Washington became the first state to pass a law to protect net neutrality, after Gov. Jay Inslee signed a bill March 5 intended to prevent internet service providers from blocking or slowing online content in the state.
With this law, Washington joins a growing group of states that have put in place their own net neutrality rules, after the Republican-majority Federal Communications Commission repealed federal net neutrality protections in December. The Obama-era regulations prevented internet service providers from blocking or slowing apps, websites, and other online content, and from engaging in “paid prioritization"—essentially creating “fast” and “slow” lanes for internet content based on the ability to pay.
The new law reinstates these protections in Washington, and requires internet service providers doing business in the state to follow these regulations. The bill saw bipartisan support in the state legislature, passing with votes of 93 to 5 in the House and 35 to 14 in the Senate.
Inslee, a Democrat, addressed net neutrality’s relevance to K-12 schools in a statement Monday. “We’ve seen the power of an open internet. It allows a student in Washington to connect with researchers all around the world —or a small business to compete in the global marketplace,” he said.
School technology and library associations have raised concerns that internet service providers may restrict and slow internet service to schools and districts—many of which only have access to one provider, and wouldn’t be able to comparison shop if their connection slows.
They’ve also said that the FCC’s decision could limit the materials and tools that districts have access to. Smaller content providers and publishers that offer free, open educational resources may be priced out of the market if internet service providers are allowed to charge for faster delivery speeds.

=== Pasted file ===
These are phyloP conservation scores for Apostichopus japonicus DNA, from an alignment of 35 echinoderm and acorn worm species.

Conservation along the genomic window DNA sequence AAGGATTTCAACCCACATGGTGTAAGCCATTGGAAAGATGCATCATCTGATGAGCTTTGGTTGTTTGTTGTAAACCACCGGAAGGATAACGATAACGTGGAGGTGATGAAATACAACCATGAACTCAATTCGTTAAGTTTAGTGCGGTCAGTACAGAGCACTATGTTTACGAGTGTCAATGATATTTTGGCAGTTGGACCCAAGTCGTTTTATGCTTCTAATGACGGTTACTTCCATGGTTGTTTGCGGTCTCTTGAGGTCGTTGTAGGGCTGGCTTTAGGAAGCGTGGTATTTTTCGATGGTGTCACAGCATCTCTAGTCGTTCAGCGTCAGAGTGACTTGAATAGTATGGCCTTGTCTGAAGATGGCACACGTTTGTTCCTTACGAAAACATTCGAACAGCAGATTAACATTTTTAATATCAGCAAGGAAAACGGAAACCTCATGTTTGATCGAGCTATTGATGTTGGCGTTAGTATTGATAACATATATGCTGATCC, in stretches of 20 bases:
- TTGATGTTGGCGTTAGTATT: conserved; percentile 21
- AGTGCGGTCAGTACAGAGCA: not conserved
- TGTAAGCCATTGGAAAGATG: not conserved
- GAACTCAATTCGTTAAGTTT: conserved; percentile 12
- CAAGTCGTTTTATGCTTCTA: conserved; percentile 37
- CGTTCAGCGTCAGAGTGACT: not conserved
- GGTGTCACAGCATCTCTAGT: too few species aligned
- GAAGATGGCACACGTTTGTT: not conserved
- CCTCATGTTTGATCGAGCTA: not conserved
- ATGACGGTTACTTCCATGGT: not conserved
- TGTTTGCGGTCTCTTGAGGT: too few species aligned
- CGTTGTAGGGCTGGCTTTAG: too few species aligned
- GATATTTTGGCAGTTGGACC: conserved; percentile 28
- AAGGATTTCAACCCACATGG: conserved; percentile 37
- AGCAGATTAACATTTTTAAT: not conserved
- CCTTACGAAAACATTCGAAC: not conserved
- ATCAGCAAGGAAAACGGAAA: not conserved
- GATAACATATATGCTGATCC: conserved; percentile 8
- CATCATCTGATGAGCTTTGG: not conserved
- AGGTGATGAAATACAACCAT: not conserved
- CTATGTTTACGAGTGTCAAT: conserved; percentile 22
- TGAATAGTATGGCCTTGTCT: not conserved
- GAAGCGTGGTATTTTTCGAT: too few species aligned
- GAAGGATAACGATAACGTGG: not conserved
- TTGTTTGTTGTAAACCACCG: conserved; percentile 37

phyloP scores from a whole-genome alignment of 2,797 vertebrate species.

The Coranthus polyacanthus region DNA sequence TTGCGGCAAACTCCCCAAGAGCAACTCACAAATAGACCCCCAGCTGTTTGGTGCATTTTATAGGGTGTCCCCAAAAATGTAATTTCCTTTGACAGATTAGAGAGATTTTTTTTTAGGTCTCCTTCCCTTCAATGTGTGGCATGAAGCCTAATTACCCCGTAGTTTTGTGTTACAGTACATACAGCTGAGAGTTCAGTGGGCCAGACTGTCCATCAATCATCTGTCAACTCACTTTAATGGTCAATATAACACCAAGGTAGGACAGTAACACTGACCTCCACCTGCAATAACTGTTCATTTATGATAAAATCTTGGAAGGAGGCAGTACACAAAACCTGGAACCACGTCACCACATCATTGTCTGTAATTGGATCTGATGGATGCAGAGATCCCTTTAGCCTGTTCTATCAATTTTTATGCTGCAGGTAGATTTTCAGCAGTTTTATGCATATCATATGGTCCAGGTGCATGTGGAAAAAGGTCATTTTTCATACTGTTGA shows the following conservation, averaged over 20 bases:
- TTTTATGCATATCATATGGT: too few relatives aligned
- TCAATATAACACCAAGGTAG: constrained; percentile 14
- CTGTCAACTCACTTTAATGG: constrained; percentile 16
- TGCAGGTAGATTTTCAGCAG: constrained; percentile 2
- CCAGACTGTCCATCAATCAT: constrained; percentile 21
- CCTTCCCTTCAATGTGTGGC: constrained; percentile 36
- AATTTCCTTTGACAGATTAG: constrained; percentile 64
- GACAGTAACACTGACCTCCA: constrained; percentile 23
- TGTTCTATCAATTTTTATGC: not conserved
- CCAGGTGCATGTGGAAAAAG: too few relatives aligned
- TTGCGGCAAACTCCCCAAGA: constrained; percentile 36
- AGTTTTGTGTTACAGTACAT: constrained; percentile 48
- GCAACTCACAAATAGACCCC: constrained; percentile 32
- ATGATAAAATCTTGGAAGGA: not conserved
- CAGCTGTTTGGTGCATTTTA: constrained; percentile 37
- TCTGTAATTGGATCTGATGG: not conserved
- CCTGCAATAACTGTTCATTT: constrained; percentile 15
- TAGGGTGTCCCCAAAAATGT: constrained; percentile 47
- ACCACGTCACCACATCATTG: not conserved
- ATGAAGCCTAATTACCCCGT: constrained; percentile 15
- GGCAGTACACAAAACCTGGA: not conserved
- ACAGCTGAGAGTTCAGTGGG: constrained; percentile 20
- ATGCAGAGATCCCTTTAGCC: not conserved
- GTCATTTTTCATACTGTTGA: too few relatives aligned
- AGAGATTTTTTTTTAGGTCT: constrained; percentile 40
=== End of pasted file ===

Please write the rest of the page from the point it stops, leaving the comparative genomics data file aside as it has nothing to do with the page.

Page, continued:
“Before the FCC proposed changing net neutrality rules, this was not an issue,” said Tara Lee, a spokesperson for the governor, in an email to Education Week. “But now, carriers can choose to prioritize paid content over freely available content and schools really are at risk.”
(For more on the likelihood of internet service providers choosing to slow service to schools, see Sean Cavanagh’s article on what a net neutrality repeal means for K-12 districts.)
It’s unclear if these state rules are enforceable: A provision in the net neutrality repeal specifically prohibits states and localities from putting in place policies that contradict the FCC’s order. But it’s also possible that states could successfully challenge this provision in court. The FCC has lost in past attempts to block state laws regulating internet service providers’ activities.
Photo: Washington Gov. Jay Inslee signs a bill on March 5 in Olympia, Wash., that makes Washington the first state to set up its own net-neutrality requirements in response to the Federal Communications Commission’s recent repeal of Obama-era rules. --Ted S. Warren/AP
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- Without Net Neutrality, How Would Internet Companies Treat K-12 Districts?
- Will Reversal of Net Neutrality Policies Help or Hurt Schools?
- Ex-FCC Chair Blasts Efforts to Change Lifeline, Privacy, Net Neutrality Rules
A version of this news article first appeared in the Digital Education blog.